“What it’s recognized for is spawning a black comic book movement. It’s recognized as the progenitor,” said Anyabwile.
“In our community we had people come up who don’t normally read comic books but they read Brother Man.”
So everything looked like it was poised for takeoff…until Anyabwile’s mother died. More specifically, she died in June 1994, the night of their first comic book show. Two years later, when things really were taking off, his father died. The double blow was a bit too much, and the team was forced to shutter the operation for a bit. A very long bit.
“Brother Man was the result of our families working together, so when a family member dies…” said Anyabwile.
But the dream never died out. And now it is a little more than two decades later and Brother Man, the comic book credited with launching other well-known comics such as Boondocks, and perhaps even the black comic book movement, and which had even received a strong live endorsement from late night talk show host Arsenio Hall, who at the time was one of the hottest acts on TV, is stepping back into the arena. The first of a three-book series picking up where the story left off will be debuting in mid-January, 2016, after a more than 20-year absence. From the promotional material:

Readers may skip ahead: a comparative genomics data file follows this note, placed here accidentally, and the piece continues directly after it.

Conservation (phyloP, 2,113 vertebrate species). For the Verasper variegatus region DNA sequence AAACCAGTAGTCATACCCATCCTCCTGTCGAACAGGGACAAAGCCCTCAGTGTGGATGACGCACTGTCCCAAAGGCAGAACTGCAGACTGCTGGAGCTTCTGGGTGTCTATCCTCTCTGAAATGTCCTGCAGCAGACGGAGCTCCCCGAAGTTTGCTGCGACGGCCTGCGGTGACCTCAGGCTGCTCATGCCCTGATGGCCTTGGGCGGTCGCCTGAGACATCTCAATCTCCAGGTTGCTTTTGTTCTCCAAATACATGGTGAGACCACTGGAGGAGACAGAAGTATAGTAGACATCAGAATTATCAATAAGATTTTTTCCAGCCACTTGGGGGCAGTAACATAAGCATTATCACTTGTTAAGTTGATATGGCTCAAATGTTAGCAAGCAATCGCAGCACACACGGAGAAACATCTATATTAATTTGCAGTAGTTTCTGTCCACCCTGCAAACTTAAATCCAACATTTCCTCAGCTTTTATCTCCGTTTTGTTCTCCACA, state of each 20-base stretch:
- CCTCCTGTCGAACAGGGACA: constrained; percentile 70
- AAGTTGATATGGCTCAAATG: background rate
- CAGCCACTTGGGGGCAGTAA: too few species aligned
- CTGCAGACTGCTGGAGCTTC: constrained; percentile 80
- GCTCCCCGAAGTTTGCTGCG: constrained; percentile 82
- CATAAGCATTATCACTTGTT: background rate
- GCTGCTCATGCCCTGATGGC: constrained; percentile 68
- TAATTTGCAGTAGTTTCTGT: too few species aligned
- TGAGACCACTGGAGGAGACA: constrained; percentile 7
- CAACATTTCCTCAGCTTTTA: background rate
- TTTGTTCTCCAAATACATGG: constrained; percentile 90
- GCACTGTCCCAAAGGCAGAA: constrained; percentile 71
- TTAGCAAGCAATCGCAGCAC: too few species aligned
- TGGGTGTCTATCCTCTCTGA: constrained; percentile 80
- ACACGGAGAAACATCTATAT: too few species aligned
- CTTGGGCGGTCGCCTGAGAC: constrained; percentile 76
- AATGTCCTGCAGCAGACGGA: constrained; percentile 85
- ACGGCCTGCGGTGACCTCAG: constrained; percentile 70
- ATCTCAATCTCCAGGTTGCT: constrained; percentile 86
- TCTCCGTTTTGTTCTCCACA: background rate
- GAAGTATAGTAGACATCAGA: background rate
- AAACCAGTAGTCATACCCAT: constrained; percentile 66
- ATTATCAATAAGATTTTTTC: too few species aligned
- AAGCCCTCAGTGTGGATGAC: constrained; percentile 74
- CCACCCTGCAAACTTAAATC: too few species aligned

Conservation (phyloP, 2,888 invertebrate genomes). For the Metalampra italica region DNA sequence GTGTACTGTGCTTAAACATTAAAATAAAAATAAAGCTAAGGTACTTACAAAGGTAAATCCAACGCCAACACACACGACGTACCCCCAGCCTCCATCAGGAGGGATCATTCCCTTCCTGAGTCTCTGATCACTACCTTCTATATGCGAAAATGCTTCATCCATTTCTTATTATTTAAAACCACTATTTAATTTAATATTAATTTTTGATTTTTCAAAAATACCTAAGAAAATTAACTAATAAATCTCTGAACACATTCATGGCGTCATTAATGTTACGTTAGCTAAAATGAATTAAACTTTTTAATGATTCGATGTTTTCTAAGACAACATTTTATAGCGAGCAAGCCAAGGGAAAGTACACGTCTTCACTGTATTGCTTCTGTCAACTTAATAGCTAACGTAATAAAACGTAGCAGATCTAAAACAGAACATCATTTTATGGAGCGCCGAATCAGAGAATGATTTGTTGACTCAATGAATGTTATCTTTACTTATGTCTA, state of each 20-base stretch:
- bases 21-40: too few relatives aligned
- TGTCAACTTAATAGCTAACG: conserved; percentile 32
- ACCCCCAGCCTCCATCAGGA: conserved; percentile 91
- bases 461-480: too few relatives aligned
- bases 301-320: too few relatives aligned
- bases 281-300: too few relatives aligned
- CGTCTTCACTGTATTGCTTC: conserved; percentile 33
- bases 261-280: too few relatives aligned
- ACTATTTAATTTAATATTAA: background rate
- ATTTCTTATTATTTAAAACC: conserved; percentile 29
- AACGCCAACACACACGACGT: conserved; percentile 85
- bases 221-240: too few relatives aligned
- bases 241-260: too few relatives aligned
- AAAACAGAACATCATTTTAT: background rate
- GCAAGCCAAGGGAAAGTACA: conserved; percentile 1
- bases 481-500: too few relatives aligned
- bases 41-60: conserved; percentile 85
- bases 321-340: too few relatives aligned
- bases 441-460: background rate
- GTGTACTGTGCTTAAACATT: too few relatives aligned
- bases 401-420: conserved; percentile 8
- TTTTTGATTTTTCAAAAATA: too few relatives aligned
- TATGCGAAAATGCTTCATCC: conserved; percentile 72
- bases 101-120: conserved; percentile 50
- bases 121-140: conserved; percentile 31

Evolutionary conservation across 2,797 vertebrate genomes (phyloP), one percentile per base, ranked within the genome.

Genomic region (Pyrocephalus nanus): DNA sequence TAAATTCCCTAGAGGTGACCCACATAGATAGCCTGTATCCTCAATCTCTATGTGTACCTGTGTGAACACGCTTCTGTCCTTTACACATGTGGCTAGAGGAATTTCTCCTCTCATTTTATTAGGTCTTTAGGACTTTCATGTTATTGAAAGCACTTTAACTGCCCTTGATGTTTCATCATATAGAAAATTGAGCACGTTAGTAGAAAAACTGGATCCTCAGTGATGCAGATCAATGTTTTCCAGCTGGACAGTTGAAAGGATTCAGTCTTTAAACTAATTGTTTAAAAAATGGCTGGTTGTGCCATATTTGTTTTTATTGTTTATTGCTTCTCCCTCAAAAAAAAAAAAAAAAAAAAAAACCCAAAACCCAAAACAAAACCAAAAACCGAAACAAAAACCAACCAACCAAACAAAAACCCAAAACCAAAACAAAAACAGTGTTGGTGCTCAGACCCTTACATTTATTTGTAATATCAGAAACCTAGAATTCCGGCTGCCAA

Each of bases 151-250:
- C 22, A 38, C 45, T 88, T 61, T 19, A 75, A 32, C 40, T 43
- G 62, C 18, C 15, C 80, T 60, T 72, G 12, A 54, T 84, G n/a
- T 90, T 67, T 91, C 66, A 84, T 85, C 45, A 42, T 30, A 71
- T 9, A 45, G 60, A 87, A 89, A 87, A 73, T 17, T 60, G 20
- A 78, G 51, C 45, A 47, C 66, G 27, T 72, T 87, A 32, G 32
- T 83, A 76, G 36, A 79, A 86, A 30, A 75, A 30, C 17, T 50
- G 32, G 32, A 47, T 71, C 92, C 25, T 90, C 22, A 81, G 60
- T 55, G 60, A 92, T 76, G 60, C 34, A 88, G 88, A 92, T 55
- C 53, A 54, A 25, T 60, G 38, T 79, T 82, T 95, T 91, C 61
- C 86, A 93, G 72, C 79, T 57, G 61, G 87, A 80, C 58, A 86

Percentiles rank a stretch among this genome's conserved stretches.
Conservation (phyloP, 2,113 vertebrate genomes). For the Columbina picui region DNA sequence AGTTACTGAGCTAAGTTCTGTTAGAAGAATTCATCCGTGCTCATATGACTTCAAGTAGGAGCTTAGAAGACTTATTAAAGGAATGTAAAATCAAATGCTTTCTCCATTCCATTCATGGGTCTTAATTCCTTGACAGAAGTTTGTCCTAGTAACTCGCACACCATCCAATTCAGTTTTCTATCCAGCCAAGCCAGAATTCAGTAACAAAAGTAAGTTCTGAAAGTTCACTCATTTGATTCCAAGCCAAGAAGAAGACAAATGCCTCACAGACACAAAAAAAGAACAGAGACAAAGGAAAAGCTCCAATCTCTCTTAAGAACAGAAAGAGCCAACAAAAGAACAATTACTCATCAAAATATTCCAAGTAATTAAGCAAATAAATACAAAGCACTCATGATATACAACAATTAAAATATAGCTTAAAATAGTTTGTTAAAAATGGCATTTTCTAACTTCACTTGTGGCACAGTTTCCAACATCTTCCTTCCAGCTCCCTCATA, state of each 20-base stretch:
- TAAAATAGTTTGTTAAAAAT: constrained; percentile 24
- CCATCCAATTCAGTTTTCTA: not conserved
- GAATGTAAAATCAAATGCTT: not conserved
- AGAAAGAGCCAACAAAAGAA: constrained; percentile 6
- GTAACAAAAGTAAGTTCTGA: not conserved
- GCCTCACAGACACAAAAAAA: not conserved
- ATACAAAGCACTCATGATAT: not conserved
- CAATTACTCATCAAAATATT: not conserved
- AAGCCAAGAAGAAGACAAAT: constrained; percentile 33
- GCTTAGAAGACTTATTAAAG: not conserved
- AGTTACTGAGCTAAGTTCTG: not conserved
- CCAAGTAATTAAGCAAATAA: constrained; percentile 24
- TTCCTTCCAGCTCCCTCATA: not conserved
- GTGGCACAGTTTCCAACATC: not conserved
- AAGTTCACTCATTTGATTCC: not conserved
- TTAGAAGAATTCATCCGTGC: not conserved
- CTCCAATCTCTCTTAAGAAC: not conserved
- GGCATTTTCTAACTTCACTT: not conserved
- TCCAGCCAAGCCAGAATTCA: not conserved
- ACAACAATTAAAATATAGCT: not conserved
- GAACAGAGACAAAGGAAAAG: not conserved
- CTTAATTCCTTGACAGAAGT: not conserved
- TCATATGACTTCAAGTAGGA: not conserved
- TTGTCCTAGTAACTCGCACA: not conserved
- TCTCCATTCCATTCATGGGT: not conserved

“BROTHERMAN: REVELATION Book One is an epic tale that merges fantasy, classic soul, drama and humor into a 100 page full color graphic novel. This book chronicles the origin story of the protagonist Antonio Valor as he evolves from a young teen to becoming a well-respected lawyer and hero in the mythological city called Big City. Without the aid of super powers Antonio dons the role of masked crime fighter BROTHERMAN: DICTATOR OF DISCIPLINE to bring balance to an unjust legal system.”
“We got kicked out of our first comic book convention because folks didn’t want to recognize us as publishers,” said Sims, adding that it didn’t even matter in the big picture. “”There was resistance, but it came from the places you figured it would come from. … Some people thought it was a fluke, just like they did with hip hop.”
But no longer.
“We have been to bookstores in the suburbs and white kids were lined up out the door for Brotherman. It’s not about race, it’s about people telling a story.”
And what a story…